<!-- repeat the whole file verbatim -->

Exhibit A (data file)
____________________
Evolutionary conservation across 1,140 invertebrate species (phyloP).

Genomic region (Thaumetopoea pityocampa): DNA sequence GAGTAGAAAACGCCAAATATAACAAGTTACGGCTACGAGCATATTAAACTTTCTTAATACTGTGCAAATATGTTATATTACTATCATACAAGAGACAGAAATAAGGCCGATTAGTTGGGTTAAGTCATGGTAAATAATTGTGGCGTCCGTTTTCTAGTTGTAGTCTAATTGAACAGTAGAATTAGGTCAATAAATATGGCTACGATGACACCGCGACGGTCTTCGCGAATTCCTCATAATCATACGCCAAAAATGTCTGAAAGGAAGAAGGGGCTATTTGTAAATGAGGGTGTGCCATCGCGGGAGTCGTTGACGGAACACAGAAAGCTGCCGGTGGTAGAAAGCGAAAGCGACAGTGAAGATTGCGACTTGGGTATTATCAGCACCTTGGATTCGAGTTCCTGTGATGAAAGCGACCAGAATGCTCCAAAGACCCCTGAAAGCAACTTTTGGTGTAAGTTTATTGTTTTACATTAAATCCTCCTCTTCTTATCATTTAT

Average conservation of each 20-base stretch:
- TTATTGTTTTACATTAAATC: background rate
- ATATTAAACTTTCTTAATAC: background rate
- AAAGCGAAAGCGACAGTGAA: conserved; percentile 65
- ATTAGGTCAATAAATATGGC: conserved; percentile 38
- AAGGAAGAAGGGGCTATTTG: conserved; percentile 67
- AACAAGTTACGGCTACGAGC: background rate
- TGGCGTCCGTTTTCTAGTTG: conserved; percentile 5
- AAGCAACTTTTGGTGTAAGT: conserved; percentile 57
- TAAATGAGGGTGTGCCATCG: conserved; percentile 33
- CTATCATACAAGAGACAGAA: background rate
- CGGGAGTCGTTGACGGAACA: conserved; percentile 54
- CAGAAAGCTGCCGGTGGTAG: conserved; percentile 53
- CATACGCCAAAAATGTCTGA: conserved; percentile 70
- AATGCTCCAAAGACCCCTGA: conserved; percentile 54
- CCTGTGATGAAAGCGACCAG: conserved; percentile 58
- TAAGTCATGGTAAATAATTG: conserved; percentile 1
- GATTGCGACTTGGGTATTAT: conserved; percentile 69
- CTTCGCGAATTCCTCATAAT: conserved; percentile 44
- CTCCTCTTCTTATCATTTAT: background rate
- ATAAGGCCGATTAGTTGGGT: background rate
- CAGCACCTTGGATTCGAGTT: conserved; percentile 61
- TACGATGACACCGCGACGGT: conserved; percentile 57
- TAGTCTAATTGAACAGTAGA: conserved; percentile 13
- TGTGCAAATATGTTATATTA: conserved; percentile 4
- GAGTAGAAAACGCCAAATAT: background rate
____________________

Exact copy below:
Evolutionary conservation across 1,140 invertebrate species (phyloP).

Genomic region (Thaumetopoea pityocampa): DNA sequence GAGTAGAAAACGCCAAATATAACAAGTTACGGCTACGAGCATATTAAACTTTCTTAATACTGTGCAAATATGTTATATTACTATCATACAAGAGACAGAAATAAGGCCGATTAGTTGGGTTAAGTCATGGTAAATAATTGTGGCGTCCGTTTTCTAGTTGTAGTCTAATTGAACAGTAGAATTAGGTCAATAAATATGGCTACGATGACACCGCGACGGTCTTCGCGAATTCCTCATAATCATACGCCAAAAATGTCTGAAAGGAAGAAGGGGCTATTTGTAAATGAGGGTGTGCCATCGCGGGAGTCGTTGACGGAACACAGAAAGCTGCCGGTGGTAGAAAGCGAAAGCGACAGTGAAGATTGCGACTTGGGTATTATCAGCACCTTGGATTCGAGTTCCTGTGATGAAAGCGACCAGAATGCTCCAAAGACCCCTGAAAGCAACTTTTGGTGTAAGTTTATTGTTTTACATTAAATCCTCCTCTTCTTATCATTTAT

Average conservation of each 20-base stretch:
- TTATTGTTTTACATTAAATC: background rate
- ATATTAAACTTTCTTAATAC: background rate
- AAAGCGAAAGCGACAGTGAA: conserved; percentile 65
- ATTAGGTCAATAAATATGGC: conserved; percentile 38
- AAGGAAGAAGGGGCTATTTG: conserved; percentile 67
- AACAAGTTACGGCTACGAGC: background rate
- TGGCGTCCGTTTTCTAGTTG: conserved; percentile 5
- AAGCAACTTTTGGTGTAAGT: conserved; percentile 57
- TAAATGAGGGTGTGCCATCG: conserved; percentile 33
- CTATCATACAAGAGACAGAA: background rate
- CGGGAGTCGTTGACGGAACA: conserved; percentile 54
- CAGAAAGCTGCCGGTGGTAG: conserved; percentile 53
- CATACGCCAAAAATGTCTGA: conserved; percentile 70
- AATGCTCCAAAGACCCCTGA: conserved; percentile 54
- CCTGTGATGAAAGCGACCAG: conserved; percentile 58
- TAAGTCATGGTAAATAATTG: conserved; percentile 1
- GATTGCGACTTGGGTATTAT: conserved; percentile 69
- CTTCGCGAATTCCTCATAAT: conserved; percentile 44
- CTCCTCTTCTTATCATTTAT: background rate
- ATAAGGCCGATTAGTTGGGT: background rate
- CAGCACCTTGGATTCGAGTT: conserved; percentile 61
- TACGATGACACCGCGACGGT: conserved; percentile 57
- TAGTCTAATTGAACAGTAGA: conserved; percentile 13
- TGTGCAAATATGTTATATTA: conserved; percentile 4
- GAGTAGAAAACGCCAAATAT: background rate